Swans Commentary » swans.com September 7, 2009  



Sick Glourious Basterds


by Art Shay


Film Review



(Swans - September 7, 2009)   I wouldn't have dreamed of taking my violently anti-violent wife Florence, a famous and famously peaceable rare book dealer and popular blogger, to see Inglourious Basterds, which I heard Quentin Tarantino plug on plug-happy Charlie Rose's talk table show a few nights ago. Rose, practically slavering, got Quentin to talk about his fictional Jewish Nazi-killers bringing back the scalps of the cruel miscreants to suit the part played by his part-Cherokee movie character redneckedly played by Brad Pitt. I knew, this being yet another blood-simple spurt by sanguine Quentin, that we'd get to see them there scalps being lopped off with hatchets. I would have seen the flick by myself because ever since WWII I've enjoyed movies and books in which Hitler's murderers get beaten at their own game.

But by shear chance as I emerged from my Apple Genius class, there was my wife emerging from one of the clothing emporia in our dying multiplex minutes before curtain time -- so we went. I was prepared for two hours of her head-aversion, usually a given at bloody movies or ones in which children are permitted to play in traffic, people are eaten, dogs are run over while trying to save babies, babies clunk down stone stairs in perambulators, or vampires are seen ogling the low-cut dresses of art show attendees with blood-starved mouths watering and a few expertly implanted fangs flashing menacingly.

My point in bringing up my wife's accidental attendance of this fictional revenge orgy by tough Jews -- one with a baseball bat and a Hank Greenberg power swing? Florence loved the movie, from the revenge premise to execution(s). And I mean executions. She only flinched at two or three of the bloody scalpings, and once at the unexpected shooting of a female conspirator she had grown to admire and for all I know, identify with, during the first half of the movie. Where have you gone Hank Greenberg? Doesn't work. (Reviewer's note: our tiny Bronx apartment building and its minuscule backyard abutted the James Monroe High School's baseball outfield. When I was 5 and Greenberg was 16, the story goes, one of his high school homeruns cleared the school fence and landed in our yard, where my mother fielded it on six bounces and gave it to our cruel landlord, who gave it to his son, who took it to Yale with him where it was eventually stolen by a townie on a battered bike and presumably batted to death like several Nazis were in the movie.) Tarantino quixotically spreads the batman's fame throughout the Wehrmacht, invoking the ironic fictional fear that 3 million automated Nazis had for seven lightly armed but vengeful Jews, one swinging a bat as if he was Hank Greenberg on steroids. It's beyond ridiculous, but so is Tarantino's fictional premise en route to creating an entertaining fantasy based on putting whatever the fuck you want to in front of a camera because you can, and beguiling most viewers except those who lost their families in the ovens.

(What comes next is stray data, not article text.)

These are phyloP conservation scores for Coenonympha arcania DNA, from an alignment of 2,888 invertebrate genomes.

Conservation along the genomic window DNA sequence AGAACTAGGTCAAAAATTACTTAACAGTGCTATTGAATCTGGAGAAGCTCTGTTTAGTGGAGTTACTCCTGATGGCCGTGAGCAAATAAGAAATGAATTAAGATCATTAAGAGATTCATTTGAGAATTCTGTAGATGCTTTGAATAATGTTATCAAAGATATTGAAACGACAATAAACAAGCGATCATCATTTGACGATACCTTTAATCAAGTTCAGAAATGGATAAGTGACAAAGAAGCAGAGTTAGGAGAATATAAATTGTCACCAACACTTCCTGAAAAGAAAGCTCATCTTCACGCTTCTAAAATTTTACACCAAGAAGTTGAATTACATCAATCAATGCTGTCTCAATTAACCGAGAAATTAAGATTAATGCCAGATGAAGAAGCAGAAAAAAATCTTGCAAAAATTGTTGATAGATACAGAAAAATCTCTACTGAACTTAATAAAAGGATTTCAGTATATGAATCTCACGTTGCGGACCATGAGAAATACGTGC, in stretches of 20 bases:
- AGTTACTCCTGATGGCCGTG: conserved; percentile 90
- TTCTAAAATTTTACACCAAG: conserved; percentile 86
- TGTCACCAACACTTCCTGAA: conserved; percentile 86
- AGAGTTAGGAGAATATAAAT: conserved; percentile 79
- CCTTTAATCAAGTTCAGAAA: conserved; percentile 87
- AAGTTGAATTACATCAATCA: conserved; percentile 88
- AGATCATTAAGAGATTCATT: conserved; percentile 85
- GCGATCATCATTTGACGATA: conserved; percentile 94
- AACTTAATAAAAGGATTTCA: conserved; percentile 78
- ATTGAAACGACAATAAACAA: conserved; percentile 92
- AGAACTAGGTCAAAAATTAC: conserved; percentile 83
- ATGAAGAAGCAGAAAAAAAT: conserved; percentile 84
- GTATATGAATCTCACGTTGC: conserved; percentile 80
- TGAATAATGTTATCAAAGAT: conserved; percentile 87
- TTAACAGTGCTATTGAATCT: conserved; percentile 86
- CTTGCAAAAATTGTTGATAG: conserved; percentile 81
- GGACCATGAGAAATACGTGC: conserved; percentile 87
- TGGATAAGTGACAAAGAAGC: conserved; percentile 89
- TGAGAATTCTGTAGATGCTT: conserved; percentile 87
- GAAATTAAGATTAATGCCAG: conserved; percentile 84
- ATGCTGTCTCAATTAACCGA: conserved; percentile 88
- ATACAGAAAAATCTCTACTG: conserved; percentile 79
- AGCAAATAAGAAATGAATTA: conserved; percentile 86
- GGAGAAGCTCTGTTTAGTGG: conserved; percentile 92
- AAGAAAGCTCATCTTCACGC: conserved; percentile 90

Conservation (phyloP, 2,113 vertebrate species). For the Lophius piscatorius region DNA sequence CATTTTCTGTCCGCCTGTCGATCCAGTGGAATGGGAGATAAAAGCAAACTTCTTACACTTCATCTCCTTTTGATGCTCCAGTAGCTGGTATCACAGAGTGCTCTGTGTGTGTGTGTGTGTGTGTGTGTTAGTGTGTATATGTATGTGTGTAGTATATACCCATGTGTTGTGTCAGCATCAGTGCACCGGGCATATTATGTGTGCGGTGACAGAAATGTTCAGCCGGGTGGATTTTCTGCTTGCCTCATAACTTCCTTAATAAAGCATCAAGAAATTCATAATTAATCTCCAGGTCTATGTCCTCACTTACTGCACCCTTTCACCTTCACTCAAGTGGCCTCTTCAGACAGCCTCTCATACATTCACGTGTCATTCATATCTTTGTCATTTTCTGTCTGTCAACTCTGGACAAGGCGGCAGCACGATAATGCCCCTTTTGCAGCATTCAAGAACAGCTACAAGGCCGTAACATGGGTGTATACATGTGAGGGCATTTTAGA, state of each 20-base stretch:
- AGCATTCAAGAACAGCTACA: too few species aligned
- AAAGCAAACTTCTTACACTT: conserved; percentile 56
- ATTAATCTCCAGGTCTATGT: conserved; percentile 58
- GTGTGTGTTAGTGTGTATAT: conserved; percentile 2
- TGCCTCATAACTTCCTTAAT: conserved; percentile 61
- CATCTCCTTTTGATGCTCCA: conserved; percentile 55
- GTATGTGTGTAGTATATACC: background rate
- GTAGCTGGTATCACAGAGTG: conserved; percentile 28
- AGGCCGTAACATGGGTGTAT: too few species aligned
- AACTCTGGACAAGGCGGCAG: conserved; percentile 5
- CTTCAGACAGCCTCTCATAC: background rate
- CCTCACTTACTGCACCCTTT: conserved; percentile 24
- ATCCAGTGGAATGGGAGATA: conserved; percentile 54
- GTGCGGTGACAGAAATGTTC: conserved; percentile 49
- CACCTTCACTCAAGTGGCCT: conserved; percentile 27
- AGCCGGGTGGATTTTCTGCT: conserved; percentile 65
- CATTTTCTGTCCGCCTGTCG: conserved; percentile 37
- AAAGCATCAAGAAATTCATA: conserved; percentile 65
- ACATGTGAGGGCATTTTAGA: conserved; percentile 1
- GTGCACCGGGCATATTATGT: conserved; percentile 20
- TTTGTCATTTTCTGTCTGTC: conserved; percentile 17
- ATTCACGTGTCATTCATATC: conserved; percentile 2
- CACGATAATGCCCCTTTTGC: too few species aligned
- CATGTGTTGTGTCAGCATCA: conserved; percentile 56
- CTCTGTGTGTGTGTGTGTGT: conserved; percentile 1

Revenge fiction and Tarantino blood and guts are the key words to Basterds, which swiftly became #1 at the box office. And should stay there until Yom Kippur.

Best actor in the movie is the relentlessly smiling but cruel Nazi Colonel "Jew-Hunter Landa," played by the almost-certain Oscar winner, the German Christoph Waltz.With Waltz, Tarantino achieves the nearly impossible -- making an arch villain comprehensible, even admirable. Remember Pulp Fiction, in which Tarantino had Vincent accidentally shoot Marvin in the car? And made you worry if they could get the blood cleaned up in time? A bloody master is what he is.